You’re probably already familiar with the problem. You’ve seen it in commercials for years now.
Commercials, you know, those things that interrupt television shows. Yea… television shows… you know those things that you watch when the internet is down.
Sure, most commercials are bold and make stupid claims. I’m talking about the kind of commercials that take it way overboard. They try to get you to call a number to buy in less than 30 seconds of commercial. They’re called hard sell commercials.
I’m talking about the kind of commercial where they drive a truck over a vacuum cleaner and say, “It’s so durable, you can drive a truck over it!” And, of course, you’re forced to think about how awesome that is because you drive a truck over your vacuum cleaner all the time.
This actually has a lot to do with studying.
That’s not the only problem there is though. Studying can lead you into some pretty tough hard sells. The sad truth is that most students do end up making major mistakes.They end up spinning their wheels in these ruts for years into the future and they never come to realize why.
Ultimately, this article is about patience and studying. How much patience is appropriate and how much is too much? (Because no one wants to waste their time with something that doesn’t work.)
Instant Results Mentality
In each one of those hard-sell commercials, you’ll hear bold claims. In that vacuum cleaner commercial, they might say, “You can clean your home in half the time!” Or in a facial cream commercial, it might say, “Your acne will be gone in less than 1 week!” Whooaaa… Awesome right?
Of course, most of those claims are bunk. Sure, they may have a thread of truth in them. It may be possible to have those results but they aren’t the typical situation. In most cases, those products will (at best) just show a small improvement to the norm. But… of course, no one calls random phone numbers looking for small improvements to the norm.
People want instant and powerful results. It’s the natural impatience that all people have. Instant results are better than slow results. Big results are better than small results. In reality, that’s completely true but you have to take into account a few other factors.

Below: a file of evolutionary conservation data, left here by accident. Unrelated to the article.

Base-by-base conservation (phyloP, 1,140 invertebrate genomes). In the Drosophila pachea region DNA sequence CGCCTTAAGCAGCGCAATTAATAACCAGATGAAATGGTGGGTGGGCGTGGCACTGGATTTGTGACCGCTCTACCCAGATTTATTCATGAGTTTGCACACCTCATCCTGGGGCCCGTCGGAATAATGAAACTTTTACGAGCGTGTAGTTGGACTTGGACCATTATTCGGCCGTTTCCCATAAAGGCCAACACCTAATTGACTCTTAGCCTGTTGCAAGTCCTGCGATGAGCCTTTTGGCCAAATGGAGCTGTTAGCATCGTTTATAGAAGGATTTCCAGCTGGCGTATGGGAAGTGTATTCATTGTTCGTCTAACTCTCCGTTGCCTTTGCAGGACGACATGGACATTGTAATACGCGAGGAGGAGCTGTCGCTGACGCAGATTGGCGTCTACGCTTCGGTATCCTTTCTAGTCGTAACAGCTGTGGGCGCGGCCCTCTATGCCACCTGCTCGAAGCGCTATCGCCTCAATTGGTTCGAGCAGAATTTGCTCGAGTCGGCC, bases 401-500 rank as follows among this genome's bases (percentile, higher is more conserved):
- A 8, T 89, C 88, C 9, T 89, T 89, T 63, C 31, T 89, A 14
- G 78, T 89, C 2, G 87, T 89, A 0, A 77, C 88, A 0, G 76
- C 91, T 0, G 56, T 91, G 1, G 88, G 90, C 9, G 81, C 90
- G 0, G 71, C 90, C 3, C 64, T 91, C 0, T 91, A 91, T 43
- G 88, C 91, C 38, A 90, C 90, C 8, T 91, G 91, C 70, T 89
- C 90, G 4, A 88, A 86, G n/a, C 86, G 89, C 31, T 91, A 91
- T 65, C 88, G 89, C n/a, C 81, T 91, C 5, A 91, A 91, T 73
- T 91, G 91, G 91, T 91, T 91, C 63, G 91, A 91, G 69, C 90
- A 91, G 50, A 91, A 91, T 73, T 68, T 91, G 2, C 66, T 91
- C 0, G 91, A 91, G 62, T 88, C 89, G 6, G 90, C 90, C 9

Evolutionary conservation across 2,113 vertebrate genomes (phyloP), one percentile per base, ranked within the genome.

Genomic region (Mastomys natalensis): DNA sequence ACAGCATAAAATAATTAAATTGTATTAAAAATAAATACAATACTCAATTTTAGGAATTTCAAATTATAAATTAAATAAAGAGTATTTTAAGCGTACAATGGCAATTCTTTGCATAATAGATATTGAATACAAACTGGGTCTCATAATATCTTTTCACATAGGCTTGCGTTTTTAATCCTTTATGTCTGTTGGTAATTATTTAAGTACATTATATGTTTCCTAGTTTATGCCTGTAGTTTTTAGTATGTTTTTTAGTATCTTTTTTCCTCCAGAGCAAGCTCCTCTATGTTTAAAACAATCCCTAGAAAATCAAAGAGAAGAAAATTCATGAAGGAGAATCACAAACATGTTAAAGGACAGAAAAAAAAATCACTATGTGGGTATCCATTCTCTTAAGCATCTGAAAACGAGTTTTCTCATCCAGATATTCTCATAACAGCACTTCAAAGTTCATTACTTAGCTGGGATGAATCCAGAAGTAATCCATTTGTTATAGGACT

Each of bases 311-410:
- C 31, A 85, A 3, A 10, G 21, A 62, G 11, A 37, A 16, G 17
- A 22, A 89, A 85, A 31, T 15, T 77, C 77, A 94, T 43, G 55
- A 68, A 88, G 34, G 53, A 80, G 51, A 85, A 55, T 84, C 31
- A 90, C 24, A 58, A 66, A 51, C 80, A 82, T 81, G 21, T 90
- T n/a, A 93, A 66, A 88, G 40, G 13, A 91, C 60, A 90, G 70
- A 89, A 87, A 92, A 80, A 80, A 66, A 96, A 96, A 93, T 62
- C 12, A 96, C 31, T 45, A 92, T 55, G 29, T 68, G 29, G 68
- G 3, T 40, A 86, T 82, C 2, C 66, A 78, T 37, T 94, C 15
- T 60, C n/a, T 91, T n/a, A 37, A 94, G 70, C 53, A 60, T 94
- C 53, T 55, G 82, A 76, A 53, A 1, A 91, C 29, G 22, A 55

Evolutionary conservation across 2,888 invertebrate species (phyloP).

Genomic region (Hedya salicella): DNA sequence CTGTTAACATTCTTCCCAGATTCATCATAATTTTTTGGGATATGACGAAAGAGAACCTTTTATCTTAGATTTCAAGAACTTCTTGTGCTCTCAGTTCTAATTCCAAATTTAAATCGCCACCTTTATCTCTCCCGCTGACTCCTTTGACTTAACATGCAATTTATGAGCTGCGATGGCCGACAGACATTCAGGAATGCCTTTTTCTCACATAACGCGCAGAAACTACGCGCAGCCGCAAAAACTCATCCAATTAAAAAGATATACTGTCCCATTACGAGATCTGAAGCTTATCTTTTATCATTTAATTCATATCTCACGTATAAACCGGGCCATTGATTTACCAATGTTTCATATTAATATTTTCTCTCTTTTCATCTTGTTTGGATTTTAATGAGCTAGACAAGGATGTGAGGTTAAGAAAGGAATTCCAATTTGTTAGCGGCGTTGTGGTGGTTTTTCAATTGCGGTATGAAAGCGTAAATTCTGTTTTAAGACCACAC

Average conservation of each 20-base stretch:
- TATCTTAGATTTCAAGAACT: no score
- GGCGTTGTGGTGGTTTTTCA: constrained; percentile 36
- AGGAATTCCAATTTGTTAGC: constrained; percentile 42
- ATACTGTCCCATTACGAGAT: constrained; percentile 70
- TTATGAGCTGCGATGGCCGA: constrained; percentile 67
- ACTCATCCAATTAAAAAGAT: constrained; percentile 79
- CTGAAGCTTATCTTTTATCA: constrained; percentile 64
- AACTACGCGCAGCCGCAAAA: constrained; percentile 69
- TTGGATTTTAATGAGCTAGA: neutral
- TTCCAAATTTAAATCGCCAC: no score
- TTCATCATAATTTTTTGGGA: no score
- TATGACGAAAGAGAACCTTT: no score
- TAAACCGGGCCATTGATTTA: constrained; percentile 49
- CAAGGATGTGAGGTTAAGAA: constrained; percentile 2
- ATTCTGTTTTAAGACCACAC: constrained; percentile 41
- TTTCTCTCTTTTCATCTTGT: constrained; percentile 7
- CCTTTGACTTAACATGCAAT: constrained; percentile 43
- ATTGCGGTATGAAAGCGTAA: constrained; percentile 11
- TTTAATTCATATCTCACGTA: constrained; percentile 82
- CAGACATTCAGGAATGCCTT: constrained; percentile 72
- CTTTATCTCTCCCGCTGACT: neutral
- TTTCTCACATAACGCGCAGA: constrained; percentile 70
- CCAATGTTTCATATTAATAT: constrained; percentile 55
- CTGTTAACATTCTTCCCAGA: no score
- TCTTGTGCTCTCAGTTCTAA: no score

Big results may be better than small results but they’re also harder to find. For example, I could give you a list of 30 strategies to improve your grades by 5% on average. I couldn’t give you all that many strategies that could improve your grades by 20% or more. (And even when I give them, I can’t be as sure they’ll work so well for you.)
With studying, you need to remember that.
When you go for fast results or big results you’re likely not getting exactly what you want. There are two typical problems:
1. These strategies usually aren’t as predictable.
2. They’re often sacrificing some other factor that you might not have considered in the past. (Maybe your grades will go up in the short term but if you forget the information after the test, it can hurt you in the long run.)
This is the trap that many “bad” (I use that word as a cliche but I’d prefer some other word) students fall into. Sure, many of these students study. They aren’t consistent about it but they try studying regularly.
When they do study they often study with a whole lot of effort. Then when they don’t see instant results, they end up killing their own motivation and giving up at it.
Traditionally “good” students tend to have the opposite problem.
No Results Mentality
If I just keep banging my head against this wall, someday, I might just break through it.
This is the basic strategy applied by many good students.